FarmPolicy

September 19, 2019

Saturday Update: West Coast Ports- Tentative Five-Year Agreement Reached

Laura Stevens reported on Friday night at The Wall Street Journal Online that, “West Coast port employers and their union came to a tentative five-year agreement on a new contract late Friday night, a union spokesman said, bringing an end to a nine-month negotiation process which resulted in significant slowdowns at the ports.”

Andrew Khouri, Chris Kirkham and Peter Jamison reported in Saturday’s Los Angeles Times that, “Shipping companies and dockworkers reached a tentative deal late Friday on a new labor contract, avoiding a shutdown of 29 ports that would have choked off trade through the West Coast.

“The agreement, which still needs approval from union members and individual employers, should start easing severe congestion that’s been building for months at the nation’s busiest ports, in Los Angeles and Long Beach, along with other major gateways.

“Details of the proposed five-year contract for about 20,000 West Coast dockworkers were not released. The dockworkers have been without a contract since July. The two sides had been negotiating since May.”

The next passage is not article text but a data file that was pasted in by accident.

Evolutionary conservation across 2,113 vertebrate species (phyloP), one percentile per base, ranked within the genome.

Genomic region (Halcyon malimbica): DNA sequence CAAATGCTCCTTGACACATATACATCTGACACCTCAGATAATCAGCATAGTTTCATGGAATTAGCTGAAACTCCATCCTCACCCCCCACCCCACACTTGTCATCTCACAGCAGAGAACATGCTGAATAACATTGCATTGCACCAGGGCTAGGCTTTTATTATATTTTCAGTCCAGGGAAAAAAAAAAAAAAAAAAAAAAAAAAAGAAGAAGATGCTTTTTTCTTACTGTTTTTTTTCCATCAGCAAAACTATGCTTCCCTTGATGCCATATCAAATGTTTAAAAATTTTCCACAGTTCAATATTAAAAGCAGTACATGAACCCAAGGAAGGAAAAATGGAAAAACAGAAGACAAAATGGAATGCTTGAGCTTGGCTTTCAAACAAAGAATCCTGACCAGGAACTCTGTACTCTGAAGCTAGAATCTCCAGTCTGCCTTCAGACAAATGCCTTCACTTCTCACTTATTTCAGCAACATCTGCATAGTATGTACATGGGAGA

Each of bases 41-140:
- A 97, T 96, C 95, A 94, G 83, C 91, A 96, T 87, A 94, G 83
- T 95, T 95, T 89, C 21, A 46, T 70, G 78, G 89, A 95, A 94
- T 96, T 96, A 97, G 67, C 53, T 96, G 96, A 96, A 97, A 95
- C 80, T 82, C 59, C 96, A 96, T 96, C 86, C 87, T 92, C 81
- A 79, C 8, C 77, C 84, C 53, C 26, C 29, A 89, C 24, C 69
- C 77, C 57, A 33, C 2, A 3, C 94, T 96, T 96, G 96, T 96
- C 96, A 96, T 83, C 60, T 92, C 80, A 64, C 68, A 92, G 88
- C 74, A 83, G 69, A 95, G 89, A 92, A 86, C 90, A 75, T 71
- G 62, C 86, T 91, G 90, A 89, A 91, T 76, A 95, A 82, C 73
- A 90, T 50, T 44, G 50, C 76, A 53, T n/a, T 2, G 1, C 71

The article added that, “Trade experts cautioned that the new contract won’t immediately resolve the delays, particularly at L.A. and Long Beach, which together handle roughly 40% of the nation’s incoming container cargo.

It will take weeks, if not months, just to clear the current backlog, port officials said.

The congestion stems in part from issues unrelated to the labor dispute. Before slowdown accusations surfaced in early November, the L.A and Long Beach ports already were struggling with the worst freight backlog in a decade, in large part because of a truck trailer shortage and the increased use of mammoth container vessels that hold more cargo.”

A separate U.S. Department of Labor tweet indicated that:

Jack Healy reported in Saturday’s New York Times that, “But analysts said the deal would not immediately resolve the congestion that has cost businesses millions of dollars and left goods stranded on ships, waiting to be unloaded, or in warehouses, waiting to be shipped to Asian markets. Even as normal operations resume here at the ports of Long Beach and Los Angeles, the busiest in the nation, analysts said it would take months to clear the backlog.”

The Times article added that, “The disputes brought crippling delays that cascaded beyond the 29 West Coast ports that were affected and through the wider American economy. California broccoli, oranges and lemons bound for markets in China, Japan, South Korea or Australia began to rot in storage.”